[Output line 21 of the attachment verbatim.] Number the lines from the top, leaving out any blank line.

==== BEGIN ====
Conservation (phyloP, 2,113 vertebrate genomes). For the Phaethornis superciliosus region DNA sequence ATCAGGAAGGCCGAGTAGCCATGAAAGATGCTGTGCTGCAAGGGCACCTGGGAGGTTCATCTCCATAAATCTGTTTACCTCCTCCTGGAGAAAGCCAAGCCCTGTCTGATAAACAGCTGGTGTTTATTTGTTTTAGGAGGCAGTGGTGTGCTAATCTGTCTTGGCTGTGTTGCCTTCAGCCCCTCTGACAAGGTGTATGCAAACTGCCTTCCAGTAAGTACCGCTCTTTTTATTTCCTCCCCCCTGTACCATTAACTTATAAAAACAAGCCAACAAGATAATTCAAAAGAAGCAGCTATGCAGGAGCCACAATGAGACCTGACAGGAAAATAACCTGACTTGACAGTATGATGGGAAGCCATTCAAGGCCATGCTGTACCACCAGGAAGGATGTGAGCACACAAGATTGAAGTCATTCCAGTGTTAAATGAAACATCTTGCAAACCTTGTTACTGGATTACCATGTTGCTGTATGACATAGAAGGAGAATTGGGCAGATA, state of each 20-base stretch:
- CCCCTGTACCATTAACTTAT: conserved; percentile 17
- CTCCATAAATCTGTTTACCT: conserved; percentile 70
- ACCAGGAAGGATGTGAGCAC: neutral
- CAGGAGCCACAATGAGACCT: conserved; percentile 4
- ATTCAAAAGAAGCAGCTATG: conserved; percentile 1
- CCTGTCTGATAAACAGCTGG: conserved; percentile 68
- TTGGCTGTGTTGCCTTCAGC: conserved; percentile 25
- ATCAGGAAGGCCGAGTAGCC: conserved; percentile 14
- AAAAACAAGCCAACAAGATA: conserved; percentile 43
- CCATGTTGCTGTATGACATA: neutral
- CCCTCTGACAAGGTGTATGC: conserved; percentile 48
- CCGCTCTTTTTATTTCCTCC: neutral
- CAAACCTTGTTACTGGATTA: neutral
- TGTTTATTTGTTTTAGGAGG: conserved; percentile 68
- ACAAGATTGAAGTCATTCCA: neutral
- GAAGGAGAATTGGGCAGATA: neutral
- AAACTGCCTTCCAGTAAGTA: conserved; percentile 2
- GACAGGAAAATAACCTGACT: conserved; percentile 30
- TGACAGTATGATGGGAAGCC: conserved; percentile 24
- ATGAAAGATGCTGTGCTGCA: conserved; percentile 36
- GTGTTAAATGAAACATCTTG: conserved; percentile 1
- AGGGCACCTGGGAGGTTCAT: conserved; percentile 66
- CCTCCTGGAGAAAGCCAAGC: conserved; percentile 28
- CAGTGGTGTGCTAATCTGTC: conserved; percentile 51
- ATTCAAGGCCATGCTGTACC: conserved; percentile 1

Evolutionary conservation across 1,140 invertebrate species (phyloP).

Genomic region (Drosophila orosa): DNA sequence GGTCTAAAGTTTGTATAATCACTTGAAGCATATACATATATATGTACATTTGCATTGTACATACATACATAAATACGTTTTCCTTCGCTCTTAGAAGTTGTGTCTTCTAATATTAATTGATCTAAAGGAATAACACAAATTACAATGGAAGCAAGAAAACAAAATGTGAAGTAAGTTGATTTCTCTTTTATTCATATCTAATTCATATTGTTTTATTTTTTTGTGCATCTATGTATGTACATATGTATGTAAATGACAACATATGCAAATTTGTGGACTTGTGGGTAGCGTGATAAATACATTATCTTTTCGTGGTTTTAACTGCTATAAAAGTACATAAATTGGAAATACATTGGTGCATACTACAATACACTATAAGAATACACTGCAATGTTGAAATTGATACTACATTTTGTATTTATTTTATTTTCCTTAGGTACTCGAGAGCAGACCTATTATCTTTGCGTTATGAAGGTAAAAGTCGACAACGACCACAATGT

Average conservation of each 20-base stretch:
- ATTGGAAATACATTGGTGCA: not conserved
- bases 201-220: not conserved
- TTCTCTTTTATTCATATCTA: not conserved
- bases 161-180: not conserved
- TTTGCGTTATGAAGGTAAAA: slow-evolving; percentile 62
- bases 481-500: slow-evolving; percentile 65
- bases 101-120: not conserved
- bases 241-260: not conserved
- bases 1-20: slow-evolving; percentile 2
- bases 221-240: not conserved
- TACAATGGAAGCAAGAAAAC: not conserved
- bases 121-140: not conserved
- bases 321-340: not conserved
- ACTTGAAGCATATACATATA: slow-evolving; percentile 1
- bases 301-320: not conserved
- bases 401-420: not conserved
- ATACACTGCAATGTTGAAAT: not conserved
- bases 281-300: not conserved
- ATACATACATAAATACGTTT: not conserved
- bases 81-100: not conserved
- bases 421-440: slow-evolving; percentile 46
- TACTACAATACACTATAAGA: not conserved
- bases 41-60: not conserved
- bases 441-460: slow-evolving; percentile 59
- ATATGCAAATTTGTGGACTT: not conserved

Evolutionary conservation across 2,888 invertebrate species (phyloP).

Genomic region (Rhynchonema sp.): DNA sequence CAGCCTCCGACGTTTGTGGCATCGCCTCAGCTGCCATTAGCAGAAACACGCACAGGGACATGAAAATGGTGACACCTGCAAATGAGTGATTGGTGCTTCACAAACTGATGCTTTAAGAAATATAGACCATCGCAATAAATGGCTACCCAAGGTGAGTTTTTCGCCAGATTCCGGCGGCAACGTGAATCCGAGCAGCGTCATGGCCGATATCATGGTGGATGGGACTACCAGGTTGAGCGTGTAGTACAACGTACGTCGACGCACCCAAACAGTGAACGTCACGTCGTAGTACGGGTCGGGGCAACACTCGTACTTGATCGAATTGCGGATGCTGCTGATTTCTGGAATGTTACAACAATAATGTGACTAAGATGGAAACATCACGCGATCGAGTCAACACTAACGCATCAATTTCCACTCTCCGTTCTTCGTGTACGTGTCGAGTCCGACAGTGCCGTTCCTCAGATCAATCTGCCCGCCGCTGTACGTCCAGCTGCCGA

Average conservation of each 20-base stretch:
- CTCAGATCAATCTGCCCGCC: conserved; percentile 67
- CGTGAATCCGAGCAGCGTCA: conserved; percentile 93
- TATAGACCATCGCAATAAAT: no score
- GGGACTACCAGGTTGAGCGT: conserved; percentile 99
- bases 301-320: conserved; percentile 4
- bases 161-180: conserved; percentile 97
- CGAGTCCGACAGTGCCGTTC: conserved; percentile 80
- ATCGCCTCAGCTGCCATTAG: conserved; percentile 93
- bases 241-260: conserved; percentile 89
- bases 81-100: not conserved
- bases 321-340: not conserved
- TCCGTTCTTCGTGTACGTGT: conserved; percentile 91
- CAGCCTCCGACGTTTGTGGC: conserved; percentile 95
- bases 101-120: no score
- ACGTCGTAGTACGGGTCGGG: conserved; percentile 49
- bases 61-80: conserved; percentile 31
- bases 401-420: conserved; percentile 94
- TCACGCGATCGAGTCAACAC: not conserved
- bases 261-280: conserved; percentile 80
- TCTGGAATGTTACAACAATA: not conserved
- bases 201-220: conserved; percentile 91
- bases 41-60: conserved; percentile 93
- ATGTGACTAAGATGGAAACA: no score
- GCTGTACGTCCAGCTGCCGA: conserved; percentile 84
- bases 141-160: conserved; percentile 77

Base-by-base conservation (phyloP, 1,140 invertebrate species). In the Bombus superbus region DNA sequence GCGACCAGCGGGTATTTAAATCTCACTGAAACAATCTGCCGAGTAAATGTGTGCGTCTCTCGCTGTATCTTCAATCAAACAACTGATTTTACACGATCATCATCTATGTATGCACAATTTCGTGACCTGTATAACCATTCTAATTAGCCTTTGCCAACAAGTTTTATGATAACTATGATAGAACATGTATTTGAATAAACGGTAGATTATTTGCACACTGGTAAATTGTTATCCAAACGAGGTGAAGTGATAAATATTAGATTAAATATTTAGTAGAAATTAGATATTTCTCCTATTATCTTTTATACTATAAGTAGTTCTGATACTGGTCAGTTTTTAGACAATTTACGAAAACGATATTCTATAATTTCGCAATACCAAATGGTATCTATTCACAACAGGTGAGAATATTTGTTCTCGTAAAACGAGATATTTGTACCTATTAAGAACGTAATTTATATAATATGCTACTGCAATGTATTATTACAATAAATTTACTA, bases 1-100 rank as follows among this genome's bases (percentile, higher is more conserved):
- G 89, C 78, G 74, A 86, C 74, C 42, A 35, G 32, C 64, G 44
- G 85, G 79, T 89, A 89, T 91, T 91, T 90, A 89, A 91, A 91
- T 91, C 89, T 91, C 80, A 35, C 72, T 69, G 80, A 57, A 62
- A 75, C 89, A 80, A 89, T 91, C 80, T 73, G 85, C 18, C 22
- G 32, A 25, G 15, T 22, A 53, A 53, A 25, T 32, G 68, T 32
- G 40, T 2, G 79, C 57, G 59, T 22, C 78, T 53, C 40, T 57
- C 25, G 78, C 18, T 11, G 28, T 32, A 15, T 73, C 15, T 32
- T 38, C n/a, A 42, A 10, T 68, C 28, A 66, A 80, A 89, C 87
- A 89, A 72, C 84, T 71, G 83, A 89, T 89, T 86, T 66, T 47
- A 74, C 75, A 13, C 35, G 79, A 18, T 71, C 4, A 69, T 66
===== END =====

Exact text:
- ATGAAAGATGCTGTGCTGCA: conserved; percentile 36